Have you seen Pr. Starke's blog? Here's a sample.
Martin Luther's (1483-1546) setting of Psalm 130 in Lutheran Service Book (LSB 607) is a slightly altered version of the translation by Catherine Winkworth (1827-78).
From depths of woe I cry to Thee, Out of the depths I have cried to You, O LORD;
In trial and tribulation; Lord, hear my voice!
Bend down Thy gracious ear to me, Let Your ears be attentive
Lord, hear my supplication. To the voice of my supplications.
If Thou rememb'rest ev'ry sin, If You, LORD, should mark iniquities,
Who then could heaven ever win O LORD, who could stand?
Or stand before Thy presence?
Thy love and grace alone avail But there is forgiveness with You,
To blot out my transgression; That You may be feared.
The best and holiest deeds must fail
To break sin's dread oppression.
Before Thee none can boasting stand,
But all must fear Thy strict demand
And live alone by mercy.
Therefore my hope is in the Lord I wait for the LORD, my soul waits,
And not in mine own merit; And in His word I do hope.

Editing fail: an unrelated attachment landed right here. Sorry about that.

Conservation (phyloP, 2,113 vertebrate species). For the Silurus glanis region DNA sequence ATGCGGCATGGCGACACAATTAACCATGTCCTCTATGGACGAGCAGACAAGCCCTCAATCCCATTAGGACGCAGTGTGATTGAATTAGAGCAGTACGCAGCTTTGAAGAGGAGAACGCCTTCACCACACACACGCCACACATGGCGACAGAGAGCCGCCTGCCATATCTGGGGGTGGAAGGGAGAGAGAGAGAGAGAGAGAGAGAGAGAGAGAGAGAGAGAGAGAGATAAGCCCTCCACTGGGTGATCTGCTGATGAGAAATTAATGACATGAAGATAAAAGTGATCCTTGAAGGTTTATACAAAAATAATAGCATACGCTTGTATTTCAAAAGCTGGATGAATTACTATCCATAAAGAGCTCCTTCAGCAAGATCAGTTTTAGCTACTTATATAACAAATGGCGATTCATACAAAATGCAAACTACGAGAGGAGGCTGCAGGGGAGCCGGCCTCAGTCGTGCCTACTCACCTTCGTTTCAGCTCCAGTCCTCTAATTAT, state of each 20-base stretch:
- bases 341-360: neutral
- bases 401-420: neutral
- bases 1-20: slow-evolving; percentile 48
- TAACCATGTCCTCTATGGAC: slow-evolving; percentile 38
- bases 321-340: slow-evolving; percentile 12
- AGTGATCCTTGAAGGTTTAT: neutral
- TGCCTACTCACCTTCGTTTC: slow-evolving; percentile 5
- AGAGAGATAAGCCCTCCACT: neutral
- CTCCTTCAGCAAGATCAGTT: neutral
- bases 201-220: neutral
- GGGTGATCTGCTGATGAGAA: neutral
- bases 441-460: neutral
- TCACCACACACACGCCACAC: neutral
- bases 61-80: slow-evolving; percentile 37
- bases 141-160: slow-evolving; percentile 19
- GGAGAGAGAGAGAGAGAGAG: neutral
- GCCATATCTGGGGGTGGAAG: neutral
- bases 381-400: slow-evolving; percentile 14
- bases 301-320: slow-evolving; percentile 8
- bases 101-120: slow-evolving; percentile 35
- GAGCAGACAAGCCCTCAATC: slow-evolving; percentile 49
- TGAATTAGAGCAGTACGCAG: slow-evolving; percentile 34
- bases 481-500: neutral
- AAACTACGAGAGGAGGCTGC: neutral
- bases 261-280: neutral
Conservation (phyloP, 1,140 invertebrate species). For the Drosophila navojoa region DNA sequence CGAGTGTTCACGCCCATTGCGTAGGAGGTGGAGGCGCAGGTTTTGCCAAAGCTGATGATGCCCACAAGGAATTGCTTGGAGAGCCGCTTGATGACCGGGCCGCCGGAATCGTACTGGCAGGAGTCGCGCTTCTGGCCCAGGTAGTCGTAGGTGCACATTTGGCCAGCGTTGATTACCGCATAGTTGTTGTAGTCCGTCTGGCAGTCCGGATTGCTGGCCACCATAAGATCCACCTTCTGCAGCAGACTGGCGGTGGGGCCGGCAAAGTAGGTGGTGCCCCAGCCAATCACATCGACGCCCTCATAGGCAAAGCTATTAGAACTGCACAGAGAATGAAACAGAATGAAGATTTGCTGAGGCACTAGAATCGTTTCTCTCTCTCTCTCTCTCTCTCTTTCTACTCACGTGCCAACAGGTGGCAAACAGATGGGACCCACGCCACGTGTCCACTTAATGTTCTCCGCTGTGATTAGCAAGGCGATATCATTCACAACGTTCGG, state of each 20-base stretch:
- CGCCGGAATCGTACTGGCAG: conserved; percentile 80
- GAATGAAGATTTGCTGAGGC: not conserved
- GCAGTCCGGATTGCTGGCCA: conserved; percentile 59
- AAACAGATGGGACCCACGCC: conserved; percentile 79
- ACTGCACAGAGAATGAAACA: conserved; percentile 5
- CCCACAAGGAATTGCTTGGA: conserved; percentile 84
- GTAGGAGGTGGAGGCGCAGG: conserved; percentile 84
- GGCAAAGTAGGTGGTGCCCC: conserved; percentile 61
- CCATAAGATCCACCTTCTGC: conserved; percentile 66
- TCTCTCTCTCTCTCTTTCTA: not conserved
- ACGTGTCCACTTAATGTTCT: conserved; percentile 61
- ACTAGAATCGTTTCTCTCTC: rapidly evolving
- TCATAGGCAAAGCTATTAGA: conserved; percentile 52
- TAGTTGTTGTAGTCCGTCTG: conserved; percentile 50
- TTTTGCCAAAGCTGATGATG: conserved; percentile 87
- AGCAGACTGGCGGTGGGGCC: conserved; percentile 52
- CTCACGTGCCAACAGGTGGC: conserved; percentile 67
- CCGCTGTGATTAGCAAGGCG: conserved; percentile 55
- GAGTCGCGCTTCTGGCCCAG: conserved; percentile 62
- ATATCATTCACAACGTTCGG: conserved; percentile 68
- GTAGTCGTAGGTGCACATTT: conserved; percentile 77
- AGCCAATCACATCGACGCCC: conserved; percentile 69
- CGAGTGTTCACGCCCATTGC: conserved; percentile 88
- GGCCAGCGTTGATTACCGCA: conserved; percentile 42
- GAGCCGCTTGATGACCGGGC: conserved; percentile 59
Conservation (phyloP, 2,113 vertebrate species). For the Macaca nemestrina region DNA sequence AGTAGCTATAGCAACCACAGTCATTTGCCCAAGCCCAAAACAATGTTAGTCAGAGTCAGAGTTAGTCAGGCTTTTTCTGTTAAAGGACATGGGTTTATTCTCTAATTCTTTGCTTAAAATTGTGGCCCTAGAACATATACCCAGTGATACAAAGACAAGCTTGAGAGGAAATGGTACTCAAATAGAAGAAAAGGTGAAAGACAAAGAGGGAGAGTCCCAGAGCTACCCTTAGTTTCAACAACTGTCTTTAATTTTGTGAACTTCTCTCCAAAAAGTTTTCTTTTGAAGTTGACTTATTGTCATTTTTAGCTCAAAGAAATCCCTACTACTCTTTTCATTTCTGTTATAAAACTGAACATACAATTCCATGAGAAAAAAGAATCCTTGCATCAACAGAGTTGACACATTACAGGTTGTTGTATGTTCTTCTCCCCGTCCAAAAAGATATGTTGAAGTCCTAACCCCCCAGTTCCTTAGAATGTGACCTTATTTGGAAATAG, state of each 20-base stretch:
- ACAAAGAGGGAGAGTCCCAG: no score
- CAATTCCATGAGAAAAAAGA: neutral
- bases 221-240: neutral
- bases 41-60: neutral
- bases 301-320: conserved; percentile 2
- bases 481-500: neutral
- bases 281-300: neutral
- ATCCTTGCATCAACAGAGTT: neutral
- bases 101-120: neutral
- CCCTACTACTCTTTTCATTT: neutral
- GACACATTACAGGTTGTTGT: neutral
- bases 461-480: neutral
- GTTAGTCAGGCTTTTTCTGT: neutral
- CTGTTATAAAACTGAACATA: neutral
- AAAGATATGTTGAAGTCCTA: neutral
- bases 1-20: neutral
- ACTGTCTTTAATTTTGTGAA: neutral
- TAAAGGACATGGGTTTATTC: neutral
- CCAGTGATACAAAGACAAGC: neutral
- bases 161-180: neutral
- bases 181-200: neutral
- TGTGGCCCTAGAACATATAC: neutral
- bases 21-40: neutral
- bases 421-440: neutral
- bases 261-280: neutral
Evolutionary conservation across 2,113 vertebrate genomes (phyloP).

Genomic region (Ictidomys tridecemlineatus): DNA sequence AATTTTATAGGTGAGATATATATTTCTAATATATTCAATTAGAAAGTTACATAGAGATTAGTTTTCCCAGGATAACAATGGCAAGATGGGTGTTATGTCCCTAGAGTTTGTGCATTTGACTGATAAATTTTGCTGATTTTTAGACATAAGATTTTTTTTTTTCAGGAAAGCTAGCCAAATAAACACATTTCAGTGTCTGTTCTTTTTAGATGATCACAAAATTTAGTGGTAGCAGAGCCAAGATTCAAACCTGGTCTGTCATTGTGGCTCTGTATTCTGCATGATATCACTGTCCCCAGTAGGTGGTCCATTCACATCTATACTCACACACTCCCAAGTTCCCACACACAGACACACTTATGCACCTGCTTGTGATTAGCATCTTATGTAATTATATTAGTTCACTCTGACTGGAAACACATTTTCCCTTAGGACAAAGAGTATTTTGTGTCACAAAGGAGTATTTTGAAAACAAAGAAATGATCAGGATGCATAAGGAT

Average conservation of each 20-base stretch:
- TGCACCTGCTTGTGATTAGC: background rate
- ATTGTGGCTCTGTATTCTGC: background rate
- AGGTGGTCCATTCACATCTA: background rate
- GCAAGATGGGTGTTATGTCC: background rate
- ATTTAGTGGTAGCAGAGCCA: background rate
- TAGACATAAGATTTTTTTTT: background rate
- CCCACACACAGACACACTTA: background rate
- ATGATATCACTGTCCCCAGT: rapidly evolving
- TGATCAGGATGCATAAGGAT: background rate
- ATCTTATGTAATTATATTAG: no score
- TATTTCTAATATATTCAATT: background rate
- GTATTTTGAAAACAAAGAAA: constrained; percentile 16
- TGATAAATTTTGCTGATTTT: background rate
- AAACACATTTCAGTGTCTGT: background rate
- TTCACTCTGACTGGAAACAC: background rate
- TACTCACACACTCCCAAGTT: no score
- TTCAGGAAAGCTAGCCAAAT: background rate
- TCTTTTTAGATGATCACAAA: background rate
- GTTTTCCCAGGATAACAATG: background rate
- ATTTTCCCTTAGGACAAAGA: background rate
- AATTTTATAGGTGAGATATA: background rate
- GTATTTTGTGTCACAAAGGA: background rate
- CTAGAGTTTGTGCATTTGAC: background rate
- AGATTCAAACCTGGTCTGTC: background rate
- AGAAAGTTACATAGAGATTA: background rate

It rests upon His faithful Word
To them of contrite spirit
That He is merciful and just;
This is my comfort and my trust.
His help I wait with patience.
And though it tarry through the night My soul waits for the LORD
And till the morning waken, More than those who watch for the morning--
My heart shall never doubt His might Yes, more than those who watch for the morning.
Nor count itself forsaken.
O Israel, trust in God your Lord. O Israel, hope in the LORD;
Born of the Spirit and the Word,
Now wait for His appearing.
Though great our sins, yet greater still For with the LORD there is mercy,
Is God's abundant favor; And with Him is abundant redemption.
His hand of mercy never will
Abandon us, nor waver.
Our Shepherd good and true is He,
Who will at last His Israel free And He shall redeem Israel
From all their sin and sorrow. From all his iniquities. (NKJV)